1986-1992 Jeep Comanche Compact Pickup Delivered Off-Road And On
The Honda Ridgeline is a frequent target of skepticism from traditional pickup fans who aren't quite convinced that a unibody design is as capable as a full-frame when it comes to towing, hauling, or off-road shenanigans. 30 years ago, however, there was another new truck on the block that also broke with tradition by featuring a platform design more commonly associated with cars than rugged trail machines: the Jeep Comanche.
Often lost in the hype of today's Jeep Gladiator, the Comanche was until the 2020 model year the most recent pickup offered by the popular SUV brand. Like the Gladiator, the Comanche rode on the wave of success generated by its platform-mate, in this case the Jeep Cherokee, which had been introduced to great acclaim only a few years earlier and which in many ways revolutionized the compact SUV space.
The Comanche wouldn't prove to be nearly as successful for Jeep among small truck buyers, but it offered a strong alternative to standard Detroit fare and delivered a degree of all-terrain acumen few of its rivals could match.
Shortcut To Success
The genesis of the Comanche was a simple one. By the mid-80s, vehicles like the Ford Ranger and the Chevrolet S-10 had emerged to do battle with the popular Toyota Truck for the hearts and minds of compact pickup buyers. Jeep, which was about to be swallowed whole by Chrysler, was on the outside looking in.
Enter the XJ Cherokee, the last-ditch effort from AMC-era Jeep to innovate an entirely new product. It was a smash among SUV fans, and as a result the company turned to its right-sized platform as a jumping off point for a pickup.
It was an interesting challenge for AMC engineers. Given that the Cherokee rode on a unibody platform, the idea of cutting it up and grafting on a cargo bed took a little extra planning. The removable bed, that is to say, one that wasn't linked to the cab of the truck through the body structure, was the first of its kind for a unibody vehicle, and it required a subframe underneath to keep its link to the front end of the truck strong.
Like the Cherokee, the Comanche used a coil spring front end centering a solid axle, with another live axle supported by leaf springs in the back. Buyers could choose between street and trail-oriented shocks. The Comanche was remarkably capable off-road as a result, with excellent wheel articulation helping to make short work of uneven terrain, and its suspension design would be in part replicated by later Jeep models like the TJ and the Grand Cherokee. It additionally provided excellent payload capacity of above 2,000 lbs, which was a step up over any other similarly-priced truck.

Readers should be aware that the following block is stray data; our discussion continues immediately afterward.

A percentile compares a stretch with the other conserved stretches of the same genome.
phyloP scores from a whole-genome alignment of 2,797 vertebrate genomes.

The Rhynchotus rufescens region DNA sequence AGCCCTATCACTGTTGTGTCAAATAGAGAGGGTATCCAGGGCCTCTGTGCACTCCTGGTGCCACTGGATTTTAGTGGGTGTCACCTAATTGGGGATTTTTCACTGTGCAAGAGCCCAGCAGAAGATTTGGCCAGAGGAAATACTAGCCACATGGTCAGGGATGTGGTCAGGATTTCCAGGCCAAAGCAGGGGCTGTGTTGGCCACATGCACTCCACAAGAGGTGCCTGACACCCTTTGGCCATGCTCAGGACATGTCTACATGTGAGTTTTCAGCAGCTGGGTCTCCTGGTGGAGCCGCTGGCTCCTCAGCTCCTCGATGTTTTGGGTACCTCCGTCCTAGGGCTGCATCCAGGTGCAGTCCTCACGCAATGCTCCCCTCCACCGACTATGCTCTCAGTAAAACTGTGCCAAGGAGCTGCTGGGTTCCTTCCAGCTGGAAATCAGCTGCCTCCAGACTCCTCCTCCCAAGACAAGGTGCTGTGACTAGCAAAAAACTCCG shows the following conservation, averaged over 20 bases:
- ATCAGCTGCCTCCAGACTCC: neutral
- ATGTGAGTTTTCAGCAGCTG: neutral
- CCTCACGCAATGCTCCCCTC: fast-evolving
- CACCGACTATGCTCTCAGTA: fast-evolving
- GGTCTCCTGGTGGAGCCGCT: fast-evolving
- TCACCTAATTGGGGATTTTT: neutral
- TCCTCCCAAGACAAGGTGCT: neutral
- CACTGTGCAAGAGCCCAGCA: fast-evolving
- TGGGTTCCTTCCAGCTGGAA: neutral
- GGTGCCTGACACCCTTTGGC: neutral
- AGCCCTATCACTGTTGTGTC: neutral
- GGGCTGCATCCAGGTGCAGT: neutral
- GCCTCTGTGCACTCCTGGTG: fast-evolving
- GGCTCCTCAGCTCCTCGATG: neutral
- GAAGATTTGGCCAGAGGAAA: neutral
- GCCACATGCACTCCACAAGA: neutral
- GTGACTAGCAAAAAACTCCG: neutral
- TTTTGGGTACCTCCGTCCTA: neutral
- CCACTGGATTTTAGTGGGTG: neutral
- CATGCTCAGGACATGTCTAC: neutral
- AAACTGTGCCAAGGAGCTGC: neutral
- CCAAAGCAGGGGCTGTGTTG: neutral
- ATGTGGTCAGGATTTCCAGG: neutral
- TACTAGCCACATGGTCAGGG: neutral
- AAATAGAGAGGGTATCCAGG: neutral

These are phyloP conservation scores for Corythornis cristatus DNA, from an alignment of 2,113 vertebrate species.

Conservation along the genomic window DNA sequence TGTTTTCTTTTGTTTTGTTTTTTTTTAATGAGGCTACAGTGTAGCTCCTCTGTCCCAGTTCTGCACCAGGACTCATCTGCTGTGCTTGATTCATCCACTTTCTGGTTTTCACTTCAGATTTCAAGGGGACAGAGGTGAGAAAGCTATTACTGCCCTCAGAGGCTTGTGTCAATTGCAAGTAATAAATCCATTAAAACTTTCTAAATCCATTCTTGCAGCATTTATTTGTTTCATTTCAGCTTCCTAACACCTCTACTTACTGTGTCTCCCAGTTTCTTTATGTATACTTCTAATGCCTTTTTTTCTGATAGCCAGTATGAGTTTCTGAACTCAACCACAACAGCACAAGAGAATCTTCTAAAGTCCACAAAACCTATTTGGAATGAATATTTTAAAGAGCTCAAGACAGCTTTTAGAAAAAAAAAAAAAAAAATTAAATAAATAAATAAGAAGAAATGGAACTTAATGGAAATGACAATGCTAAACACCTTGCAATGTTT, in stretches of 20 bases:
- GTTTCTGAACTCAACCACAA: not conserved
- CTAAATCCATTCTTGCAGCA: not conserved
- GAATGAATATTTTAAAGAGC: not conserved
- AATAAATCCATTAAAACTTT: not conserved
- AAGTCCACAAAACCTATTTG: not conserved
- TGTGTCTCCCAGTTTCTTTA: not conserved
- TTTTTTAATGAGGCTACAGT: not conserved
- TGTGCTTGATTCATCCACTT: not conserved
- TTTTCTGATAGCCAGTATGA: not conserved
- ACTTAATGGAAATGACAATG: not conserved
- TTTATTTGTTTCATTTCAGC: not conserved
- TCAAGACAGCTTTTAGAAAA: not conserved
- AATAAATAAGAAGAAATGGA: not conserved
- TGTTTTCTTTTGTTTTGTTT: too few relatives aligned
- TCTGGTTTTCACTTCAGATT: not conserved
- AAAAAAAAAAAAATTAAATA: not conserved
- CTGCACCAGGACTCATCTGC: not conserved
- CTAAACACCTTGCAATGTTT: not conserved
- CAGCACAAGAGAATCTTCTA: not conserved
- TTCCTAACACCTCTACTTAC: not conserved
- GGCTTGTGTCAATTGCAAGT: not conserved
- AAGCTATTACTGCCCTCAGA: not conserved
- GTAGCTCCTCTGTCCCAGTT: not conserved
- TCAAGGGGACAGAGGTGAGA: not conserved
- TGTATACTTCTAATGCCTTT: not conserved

Best In Class Power
Also helping the Comanche parse the rough stuff was a shift-on-the-fly four-wheel drive system (not a given in the mid-80s), as well as a progression of four and five-speed manual transmissions and of course a four-speed automatic (with availability changing as the truck continued to evolve).
The cupboards were initially bare at AMC when it came time to give the 1986 model an engine, with a Peugeot-sourced turbodiesel four-cylinder joining a bought-from-General-Motors V6, and a gas-powered four-cylinder. Help was on the way: the following year a 4.0-liter six-cylinder (the last engine AMC would ever produce) was the go-to power plant for the Comanche, and it would range from 173 horsepower to 190 horsepower during the life of the vehicle (and go on past the year 2000 under the hood of the Cherokee).
That was a fair amount of grunt for a truck at the time that the Comanche was offered, and it had Jeep looking not just at its traditional rock crawling crowd (which it courted with SCORE entries), but also the street performance scene. To this end, it not only introduced the rear-wheel drive Eliminator model, which look quick and performed well, but also took to the Bonneville salt flats and SCCA sport truck road course racing.
Never Got The Numbers
It was a concerted effort to introduce the all-new truck to as many potential buyers as possible, but regardless of the hype and the Comanche's merits, Jeep was stuck playing catch-up to Ford, Chevrolet and GMC when it came to sales figures.
Combine this with the fact that Dodge had a small truck of its own to protect (the Dakota) from its in-house rival, and the fact that Jeep was making far more money selling the Cherokee than it was chopping them down on the same assembly line as the Comanche, and the decision was an easy one. 1992 was the final model year for the truck.
Today the Comanche's modest sales numbers see it largely overlooked by collectors, which in general have had little interest in 80s-era compact trucks. The renewed enthusiasm for the Gladiator, however, has more than a few fans of the brand looking backward, shining a brighter spotlight on the formidable little pickup than it's enjoyed in years.
Curious about another 80s-era Jeep? Check out our guide to the Grand Wagoneer.